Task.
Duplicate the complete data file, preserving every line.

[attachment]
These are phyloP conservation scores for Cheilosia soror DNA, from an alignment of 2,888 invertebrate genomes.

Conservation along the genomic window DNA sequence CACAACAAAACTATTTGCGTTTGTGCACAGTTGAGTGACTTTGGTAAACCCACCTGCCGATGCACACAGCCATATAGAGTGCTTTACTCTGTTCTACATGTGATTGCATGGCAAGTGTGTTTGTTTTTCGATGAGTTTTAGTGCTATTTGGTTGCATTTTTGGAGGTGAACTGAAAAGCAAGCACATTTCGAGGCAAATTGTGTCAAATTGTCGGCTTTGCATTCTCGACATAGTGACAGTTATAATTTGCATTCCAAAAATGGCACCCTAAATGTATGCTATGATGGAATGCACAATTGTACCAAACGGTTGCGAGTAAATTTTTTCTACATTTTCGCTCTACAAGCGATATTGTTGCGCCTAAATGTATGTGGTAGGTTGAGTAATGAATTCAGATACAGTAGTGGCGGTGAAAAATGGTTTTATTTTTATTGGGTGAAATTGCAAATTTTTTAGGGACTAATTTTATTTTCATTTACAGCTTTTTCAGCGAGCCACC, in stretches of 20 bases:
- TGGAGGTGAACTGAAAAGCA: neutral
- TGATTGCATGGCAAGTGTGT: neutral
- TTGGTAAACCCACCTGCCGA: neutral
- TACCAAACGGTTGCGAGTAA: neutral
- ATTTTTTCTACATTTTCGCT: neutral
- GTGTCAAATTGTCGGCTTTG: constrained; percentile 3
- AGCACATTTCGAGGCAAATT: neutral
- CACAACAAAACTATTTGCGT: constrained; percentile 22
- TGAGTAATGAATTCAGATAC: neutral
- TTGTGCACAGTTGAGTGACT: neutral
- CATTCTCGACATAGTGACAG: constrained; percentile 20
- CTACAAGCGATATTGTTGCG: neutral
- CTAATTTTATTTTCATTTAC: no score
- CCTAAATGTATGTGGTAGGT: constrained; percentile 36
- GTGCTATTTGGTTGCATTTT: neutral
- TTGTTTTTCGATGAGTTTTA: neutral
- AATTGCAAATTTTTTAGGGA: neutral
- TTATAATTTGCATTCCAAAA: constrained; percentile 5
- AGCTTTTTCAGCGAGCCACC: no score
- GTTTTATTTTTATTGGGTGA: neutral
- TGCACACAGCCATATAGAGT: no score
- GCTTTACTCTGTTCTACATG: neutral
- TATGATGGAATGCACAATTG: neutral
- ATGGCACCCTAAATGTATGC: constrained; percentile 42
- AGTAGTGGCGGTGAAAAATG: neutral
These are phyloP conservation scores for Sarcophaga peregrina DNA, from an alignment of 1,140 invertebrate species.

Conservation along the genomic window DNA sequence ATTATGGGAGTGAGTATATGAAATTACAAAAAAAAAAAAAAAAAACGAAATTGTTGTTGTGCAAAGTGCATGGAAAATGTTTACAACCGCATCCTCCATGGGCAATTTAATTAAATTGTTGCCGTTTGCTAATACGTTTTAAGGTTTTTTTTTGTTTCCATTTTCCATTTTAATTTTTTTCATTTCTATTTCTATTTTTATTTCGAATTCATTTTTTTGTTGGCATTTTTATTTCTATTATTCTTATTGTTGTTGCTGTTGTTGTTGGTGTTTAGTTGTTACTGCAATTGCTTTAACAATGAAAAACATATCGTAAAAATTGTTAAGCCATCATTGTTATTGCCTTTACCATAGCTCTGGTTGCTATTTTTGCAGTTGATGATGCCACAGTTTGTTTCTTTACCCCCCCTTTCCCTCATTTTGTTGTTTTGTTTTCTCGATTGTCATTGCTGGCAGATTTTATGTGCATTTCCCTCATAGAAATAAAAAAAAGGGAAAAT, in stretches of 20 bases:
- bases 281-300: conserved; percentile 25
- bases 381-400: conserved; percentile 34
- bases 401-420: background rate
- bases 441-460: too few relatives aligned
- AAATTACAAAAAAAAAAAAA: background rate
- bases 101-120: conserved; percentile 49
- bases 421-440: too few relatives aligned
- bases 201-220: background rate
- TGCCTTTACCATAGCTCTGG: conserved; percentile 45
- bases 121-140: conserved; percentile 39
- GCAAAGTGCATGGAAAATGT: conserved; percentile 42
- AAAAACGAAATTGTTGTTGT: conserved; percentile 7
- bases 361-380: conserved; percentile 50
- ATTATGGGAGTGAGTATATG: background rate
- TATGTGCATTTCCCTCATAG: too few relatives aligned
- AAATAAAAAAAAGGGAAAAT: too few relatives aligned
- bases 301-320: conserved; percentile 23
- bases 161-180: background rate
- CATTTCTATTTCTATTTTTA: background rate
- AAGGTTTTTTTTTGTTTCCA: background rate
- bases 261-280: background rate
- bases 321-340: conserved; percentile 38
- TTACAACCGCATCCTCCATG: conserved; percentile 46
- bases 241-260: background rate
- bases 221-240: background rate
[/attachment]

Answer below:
These are phyloP conservation scores for Cheilosia soror DNA, from an alignment of 2,888 invertebrate genomes.

Conservation along the genomic window DNA sequence CACAACAAAACTATTTGCGTTTGTGCACAGTTGAGTGACTTTGGTAAACCCACCTGCCGATGCACACAGCCATATAGAGTGCTTTACTCTGTTCTACATGTGATTGCATGGCAAGTGTGTTTGTTTTTCGATGAGTTTTAGTGCTATTTGGTTGCATTTTTGGAGGTGAACTGAAAAGCAAGCACATTTCGAGGCAAATTGTGTCAAATTGTCGGCTTTGCATTCTCGACATAGTGACAGTTATAATTTGCATTCCAAAAATGGCACCCTAAATGTATGCTATGATGGAATGCACAATTGTACCAAACGGTTGCGAGTAAATTTTTTCTACATTTTCGCTCTACAAGCGATATTGTTGCGCCTAAATGTATGTGGTAGGTTGAGTAATGAATTCAGATACAGTAGTGGCGGTGAAAAATGGTTTTATTTTTATTGGGTGAAATTGCAAATTTTTTAGGGACTAATTTTATTTTCATTTACAGCTTTTTCAGCGAGCCACC, in stretches of 20 bases:
- TGGAGGTGAACTGAAAAGCA: neutral
- TGATTGCATGGCAAGTGTGT: neutral
- TTGGTAAACCCACCTGCCGA: neutral
- TACCAAACGGTTGCGAGTAA: neutral
- ATTTTTTCTACATTTTCGCT: neutral
- GTGTCAAATTGTCGGCTTTG: constrained; percentile 3
- AGCACATTTCGAGGCAAATT: neutral
- CACAACAAAACTATTTGCGT: constrained; percentile 22
- TGAGTAATGAATTCAGATAC: neutral
- TTGTGCACAGTTGAGTGACT: neutral
- CATTCTCGACATAGTGACAG: constrained; percentile 20
- CTACAAGCGATATTGTTGCG: neutral
- CTAATTTTATTTTCATTTAC: no score
- CCTAAATGTATGTGGTAGGT: constrained; percentile 36
- GTGCTATTTGGTTGCATTTT: neutral
- TTGTTTTTCGATGAGTTTTA: neutral
- AATTGCAAATTTTTTAGGGA: neutral
- TTATAATTTGCATTCCAAAA: constrained; percentile 5
- AGCTTTTTCAGCGAGCCACC: no score
- GTTTTATTTTTATTGGGTGA: neutral
- TGCACACAGCCATATAGAGT: no score
- GCTTTACTCTGTTCTACATG: neutral
- TATGATGGAATGCACAATTG: neutral
- ATGGCACCCTAAATGTATGC: constrained; percentile 42
- AGTAGTGGCGGTGAAAAATG: neutral
These are phyloP conservation scores for Sarcophaga peregrina DNA, from an alignment of 1,140 invertebrate species.

Conservation along the genomic window DNA sequence ATTATGGGAGTGAGTATATGAAATTACAAAAAAAAAAAAAAAAAACGAAATTGTTGTTGTGCAAAGTGCATGGAAAATGTTTACAACCGCATCCTCCATGGGCAATTTAATTAAATTGTTGCCGTTTGCTAATACGTTTTAAGGTTTTTTTTTGTTTCCATTTTCCATTTTAATTTTTTTCATTTCTATTTCTATTTTTATTTCGAATTCATTTTTTTGTTGGCATTTTTATTTCTATTATTCTTATTGTTGTTGCTGTTGTTGTTGGTGTTTAGTTGTTACTGCAATTGCTTTAACAATGAAAAACATATCGTAAAAATTGTTAAGCCATCATTGTTATTGCCTTTACCATAGCTCTGGTTGCTATTTTTGCAGTTGATGATGCCACAGTTTGTTTCTTTACCCCCCCTTTCCCTCATTTTGTTGTTTTGTTTTCTCGATTGTCATTGCTGGCAGATTTTATGTGCATTTCCCTCATAGAAATAAAAAAAAGGGAAAAT, in stretches of 20 bases:
- bases 281-300: conserved; percentile 25
- bases 381-400: conserved; percentile 34
- bases 401-420: background rate
- bases 441-460: too few relatives aligned
- AAATTACAAAAAAAAAAAAA: background rate
- bases 101-120: conserved; percentile 49
- bases 421-440: too few relatives aligned
- bases 201-220: background rate
- TGCCTTTACCATAGCTCTGG: conserved; percentile 45
- bases 121-140: conserved; percentile 39
- GCAAAGTGCATGGAAAATGT: conserved; percentile 42
- AAAAACGAAATTGTTGTTGT: conserved; percentile 7
- bases 361-380: conserved; percentile 50
- ATTATGGGAGTGAGTATATG: background rate
- TATGTGCATTTCCCTCATAG: too few relatives aligned
- AAATAAAAAAAAGGGAAAAT: too few relatives aligned
- bases 301-320: conserved; percentile 23
- bases 161-180: background rate
- CATTTCTATTTCTATTTTTA: background rate
- AAGGTTTTTTTTTGTTTCCA: background rate
- bases 261-280: background rate
- bases 321-340: conserved; percentile 38
- TTACAACCGCATCCTCCATG: conserved; percentile 46
- bases 241-260: background rate
- bases 221-240: background rate